The next question is how the earth is to reply to these signals, supposing they are signals at all and what are the atmospheric obstacles that will have to be overcome.
Wireless messages have bee transmitted over a distance of from 3,000 to 4,000 miles when condition were favorable, although an official of the Radio Corporation of America, of which the Marconi system is a part, said that signals had been sent as far as 10,000 miles under unusual circumstances.Mars at times is only 50,000,000 miles away from the earth and a other times 250,000,000. It is frequently surrounded by vapors, as is the case, too, with Venus, which would be extremely difficult of penetration by light radiation, but the chief problem to be met would be the creation of a wireless apparatus of sufficient strength to send a message over the required distance.
Dr Charles P Steinmetz, chief consulting engineer of the General Electric Company, believes such an instrument possible, provided the world devoted itself to the invention with the same thoroughness it employed in the great war, but estimates it would cost at least $1,000,000,000 to do it.
“But there is one thing that should be remembered,” said David Sarnoff, commercial manager of the Radio Corporation of America, “that there are a great many conditions in the atmosphere of which we do not know, even when sending a message say, across the Atlantic or even a shorter distance.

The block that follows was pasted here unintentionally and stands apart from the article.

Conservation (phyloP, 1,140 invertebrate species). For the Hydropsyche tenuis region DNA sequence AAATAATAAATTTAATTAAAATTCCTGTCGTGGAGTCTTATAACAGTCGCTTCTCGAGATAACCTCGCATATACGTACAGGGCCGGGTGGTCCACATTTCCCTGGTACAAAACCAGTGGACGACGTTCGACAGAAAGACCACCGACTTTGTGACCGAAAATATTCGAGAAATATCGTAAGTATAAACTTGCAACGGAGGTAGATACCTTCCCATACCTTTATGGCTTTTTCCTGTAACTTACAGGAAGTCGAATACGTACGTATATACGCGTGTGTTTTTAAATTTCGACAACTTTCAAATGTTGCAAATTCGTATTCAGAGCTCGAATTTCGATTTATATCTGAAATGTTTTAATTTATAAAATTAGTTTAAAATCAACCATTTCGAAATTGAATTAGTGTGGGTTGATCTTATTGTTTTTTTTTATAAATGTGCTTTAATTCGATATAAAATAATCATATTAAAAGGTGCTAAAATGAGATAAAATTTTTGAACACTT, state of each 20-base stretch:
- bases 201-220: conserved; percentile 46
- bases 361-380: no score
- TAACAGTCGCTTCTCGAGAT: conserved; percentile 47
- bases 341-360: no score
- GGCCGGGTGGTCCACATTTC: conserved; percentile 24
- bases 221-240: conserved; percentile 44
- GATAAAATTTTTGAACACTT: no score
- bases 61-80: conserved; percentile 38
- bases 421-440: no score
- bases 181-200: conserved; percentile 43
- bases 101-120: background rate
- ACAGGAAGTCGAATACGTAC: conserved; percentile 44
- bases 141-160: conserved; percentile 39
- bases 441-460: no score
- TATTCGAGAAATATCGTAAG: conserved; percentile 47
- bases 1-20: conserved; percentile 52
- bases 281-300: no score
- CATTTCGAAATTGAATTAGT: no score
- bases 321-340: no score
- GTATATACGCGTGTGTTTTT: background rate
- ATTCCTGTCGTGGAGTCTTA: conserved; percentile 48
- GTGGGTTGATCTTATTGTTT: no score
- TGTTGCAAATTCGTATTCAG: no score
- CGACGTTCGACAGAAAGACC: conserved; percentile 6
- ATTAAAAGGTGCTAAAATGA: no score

“We know something about wave lengths, and we know what happens when we send a message and when we receive it, but what happens en route is still pretty much of a mystery.
Niagara Falls would help
“In connection with the actual practicalities in sending a wireless message over such a distance as that between the earth and Mars, that, I may say, is something about which the newspaper men know almost much as we do. But the chief problem, it would seem to me, would be to find an instrument powerful enough, rather than anything else and this would be no small achievement. We would have to harness Niagara Falls and every other power producing agency that I know of to do it.”
“Electricity travels at a speed of little more than 186,000 miles a second, and a message going that rate would take a little more than twenty-two minutes to reach Mars when it is at its furthest point from the earth, and about four minutes and twenty-one seconds when it is nearest. According to the same calculation it would take two minutes and eighteen seconds to send a radiogram to Venus, two minutes and fifty-nine seconds to the sun, two seconds to the moon, thirty-five minutes to Jupiter, one hour and six minutes to Saturn, two hours and thirty-two seconds to Uranus, and four hours and two minutes to Neptune.
Images: 1. A signal from Mars: march and two step by Raymond Taylor (1901); 2. The original newspaper page as it appeared in 1920; 3. The Martians from HG Wells’ “The War of the Worlds” (1906); 4. Cover art by Frank E Schoonover from Thuvia, Maid of Mars by Edgar Rice Burroughs (1920); 5. My lover in Mars / words and music by Ewart G Ellis (1893); 6. Illustration from the original newspaper story